Total Bile Acid Assays

Total Bile Acid Assay Kit
  • Measures total bile acid content as low as 1 µM (colorimetric) or 0.4 µM (fluorometric)
  • Suitable for plasma, serum, and cell or tissue lysates
  • Available with colorimetric or fluorometric detection
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Total Bile Acid Assay Kit (Colorimetric)
Catalog Number
STA-631
Size
100 assays
Detection
Colorimetric
Manual/Data Sheet Download
SDS Download
Price
$380.00
Total Bile Acid Assay Kit (Fluorometric)
Catalog Number
MET-5005
Size
100 assays
Detection
Fluorometric
Manual/Data Sheet Download
SDS Download
Price
$375.00
Product Details

While bile acid synthesis is critical for the removal of cholesterol from the body, bile acids are also required for proper uptake of nutrients in the small intestine. Our Total Bile Acid Assay Kit provides a convenient 96-well plate-based method to measure the total bile acid content in a variety of sample types.

These assays are based on an enzyme driven reaction in which bile acids are incubated in the presence of 3-alpha hydroxysteroiddehydrogenase. The reaction used with the colorimetric kit requires the presence of NADH, and thio-NAD+. The thio-NAD+ is reduced to thio-NADH which is detected by colorimetric absorbance. The fluorometric kit requires incubation with NAD+, which is converted to NADH. Diaphorase then uses NADH to reduce resazurin to resorufin, which is detected fluormetrically at 560nm excitation and 590nm emission.

Recent Product Citations
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  2. Dächert, C. et al. (2019). Gene Expression Profiling of Different Huh7 Variants Reveals Novel Hepatitis C Virus Host Factors. Viruses. 12(1). pii: E36. doi: 10.3390/v12010036 (#STA-631).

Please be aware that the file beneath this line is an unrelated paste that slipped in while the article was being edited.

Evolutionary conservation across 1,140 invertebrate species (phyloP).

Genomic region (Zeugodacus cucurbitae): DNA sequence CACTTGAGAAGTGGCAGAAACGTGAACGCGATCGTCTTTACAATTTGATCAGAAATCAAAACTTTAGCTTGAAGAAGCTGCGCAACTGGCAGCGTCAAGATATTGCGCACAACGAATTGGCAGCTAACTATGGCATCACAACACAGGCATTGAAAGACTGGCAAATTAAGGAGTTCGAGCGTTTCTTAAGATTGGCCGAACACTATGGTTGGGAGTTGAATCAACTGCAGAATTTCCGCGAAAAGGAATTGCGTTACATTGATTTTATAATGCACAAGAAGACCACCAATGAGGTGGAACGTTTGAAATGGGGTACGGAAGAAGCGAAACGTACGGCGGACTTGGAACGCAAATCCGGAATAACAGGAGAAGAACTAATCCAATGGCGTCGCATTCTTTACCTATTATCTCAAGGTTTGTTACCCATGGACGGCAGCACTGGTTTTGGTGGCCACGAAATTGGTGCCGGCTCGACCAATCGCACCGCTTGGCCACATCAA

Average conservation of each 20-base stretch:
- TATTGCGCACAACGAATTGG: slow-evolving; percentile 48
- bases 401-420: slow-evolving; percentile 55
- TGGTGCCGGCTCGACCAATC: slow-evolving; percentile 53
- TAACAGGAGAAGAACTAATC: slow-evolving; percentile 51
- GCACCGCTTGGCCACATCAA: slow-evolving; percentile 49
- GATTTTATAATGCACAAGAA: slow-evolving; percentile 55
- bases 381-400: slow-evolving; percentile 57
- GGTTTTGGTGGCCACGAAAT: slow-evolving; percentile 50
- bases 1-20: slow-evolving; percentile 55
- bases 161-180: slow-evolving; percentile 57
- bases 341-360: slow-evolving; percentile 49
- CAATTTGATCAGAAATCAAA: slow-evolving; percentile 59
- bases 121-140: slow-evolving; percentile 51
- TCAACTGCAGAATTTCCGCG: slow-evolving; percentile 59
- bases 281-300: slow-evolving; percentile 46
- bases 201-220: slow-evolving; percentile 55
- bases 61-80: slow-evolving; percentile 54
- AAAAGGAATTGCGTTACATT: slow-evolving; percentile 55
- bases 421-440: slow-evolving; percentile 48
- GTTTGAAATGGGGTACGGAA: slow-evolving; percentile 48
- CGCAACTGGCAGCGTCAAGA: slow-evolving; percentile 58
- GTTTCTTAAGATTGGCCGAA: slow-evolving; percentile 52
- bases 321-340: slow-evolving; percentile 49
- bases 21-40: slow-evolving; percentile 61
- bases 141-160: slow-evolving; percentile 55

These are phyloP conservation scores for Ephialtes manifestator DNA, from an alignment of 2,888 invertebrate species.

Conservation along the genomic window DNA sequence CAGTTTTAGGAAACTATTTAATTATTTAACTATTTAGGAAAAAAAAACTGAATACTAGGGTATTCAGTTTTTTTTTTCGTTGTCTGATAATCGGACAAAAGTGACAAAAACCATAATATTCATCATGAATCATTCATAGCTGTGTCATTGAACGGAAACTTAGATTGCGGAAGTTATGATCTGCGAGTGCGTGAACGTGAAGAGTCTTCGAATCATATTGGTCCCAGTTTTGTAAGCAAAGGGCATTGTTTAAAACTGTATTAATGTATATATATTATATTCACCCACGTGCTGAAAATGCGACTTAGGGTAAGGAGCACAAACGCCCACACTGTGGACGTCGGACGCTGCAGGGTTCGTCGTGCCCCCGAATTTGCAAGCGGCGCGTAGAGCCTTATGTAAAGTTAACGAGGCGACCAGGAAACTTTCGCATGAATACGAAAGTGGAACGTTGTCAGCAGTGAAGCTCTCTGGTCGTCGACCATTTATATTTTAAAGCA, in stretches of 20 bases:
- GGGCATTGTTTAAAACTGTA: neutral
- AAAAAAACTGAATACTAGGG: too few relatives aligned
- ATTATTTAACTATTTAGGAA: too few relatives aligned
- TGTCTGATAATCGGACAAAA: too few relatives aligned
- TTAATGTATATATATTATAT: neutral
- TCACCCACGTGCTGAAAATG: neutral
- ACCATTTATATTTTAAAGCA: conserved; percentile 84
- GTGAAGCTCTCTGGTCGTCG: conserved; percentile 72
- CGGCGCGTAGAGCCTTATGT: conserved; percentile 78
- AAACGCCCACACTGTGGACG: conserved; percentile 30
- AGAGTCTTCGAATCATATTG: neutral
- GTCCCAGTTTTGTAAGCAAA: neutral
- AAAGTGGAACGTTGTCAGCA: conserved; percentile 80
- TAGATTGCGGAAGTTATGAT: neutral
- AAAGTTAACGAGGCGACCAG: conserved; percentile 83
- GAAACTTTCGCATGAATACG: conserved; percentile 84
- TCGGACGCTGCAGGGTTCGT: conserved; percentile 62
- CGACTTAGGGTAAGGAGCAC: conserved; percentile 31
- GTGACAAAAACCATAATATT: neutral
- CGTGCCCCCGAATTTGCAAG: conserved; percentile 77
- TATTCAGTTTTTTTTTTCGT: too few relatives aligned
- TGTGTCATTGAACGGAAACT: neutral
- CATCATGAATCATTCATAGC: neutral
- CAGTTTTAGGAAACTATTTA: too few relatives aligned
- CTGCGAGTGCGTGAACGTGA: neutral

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  4. Torres, S.E. et al. (2019). Ceapins block the unfolded protein response sensor ATF6α by inducing a neomorphic inter-organelle tether. Elife. doi: 10.7554/eLife.46595 (#STA-631).
  5. Kumar, R. et al. (2019). Bile acid and bile acid transporters are involved in the pathogenesis of acute hepatopancreatic necrosis disease in white shrimp Litopenaeus vannamei. Cell Microbiol. doi: 10.1111/cmi.13127 (#STA-631).
  6. Palaniyandi, S.A. et al. (2019). Probiotic Characterization of Cholesterol-Lowering Lactobacillus fermentum MJM60397. Probiotics Antimicrob Proteins. doi: 10.1007/s12602-019-09585-y (#STA-631).
  7. Nikolaou, N. et al. (2019). AKR1D1 is a novel regulator of metabolic phenotype in human hepatocytes and is dysregulated in non-alcoholic fatty liver disease. Metabolism. doi: 10.1016/j.metabol.2019.153947 (#STA-631).
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  9. Nakada, E.M. et al. (2019). Conjugated bile acids attenuate allergen-induced airway inflammation and hyperresposiveness by inhibiting UPR transducers. JCI Insight. 4(9). pii: 98101. doi: 10.1172/jci.insight.98101 (#STA-631).
  10. Christiansen, C.B. et al. (2019). Bile acids drive colonic secretion of glucagon-like-peptide 1 and peptide-YY in rodents. Am J Physiol Gastrointest Liver Physiol. doi: 10.1152/ajpgi.00010.2019 (#STA-631).
  11. Lin, T. et al. (2019). Manipulation of the dry bean (Phaseolus vulgaris L.) matrix by hydrothermal and high-pressure treatments: Impact on in vitro bile salt-binding ability. Food Chemistry. doi: 10.1016/j.foodchem.2019.125699 (#MET-5005).
  12. Meixiong, J. et al. (2019). MRGPRX4 is a G protein-coupled receptor activated by bile acids that may contribute to cholestatic pruritus. Proc Natl Acad Sci U S A. pii: 201903316. doi: 10.1073/pnas.1903316116 (#MET-5005).
  13. Chevre, R. et al. (2018). Therapeutic modulation of the bile acid pool by Cyp8b1 knockdown protects against nonalcoholic fatty liver disease in mice. FASEB J. 32(7):3792-3802. doi: 10.1096/fj.201701084RR (#STA-631).
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  19. Siow, H.L. et al. (2016). Structure-activity studies of protease activating, lipase inhibiting, bile acid binding and cholesterol-lowering effects of pre-screened cumin seed bioactive peptides. J. Funct. Foods 27:600-611 (#STA-631).
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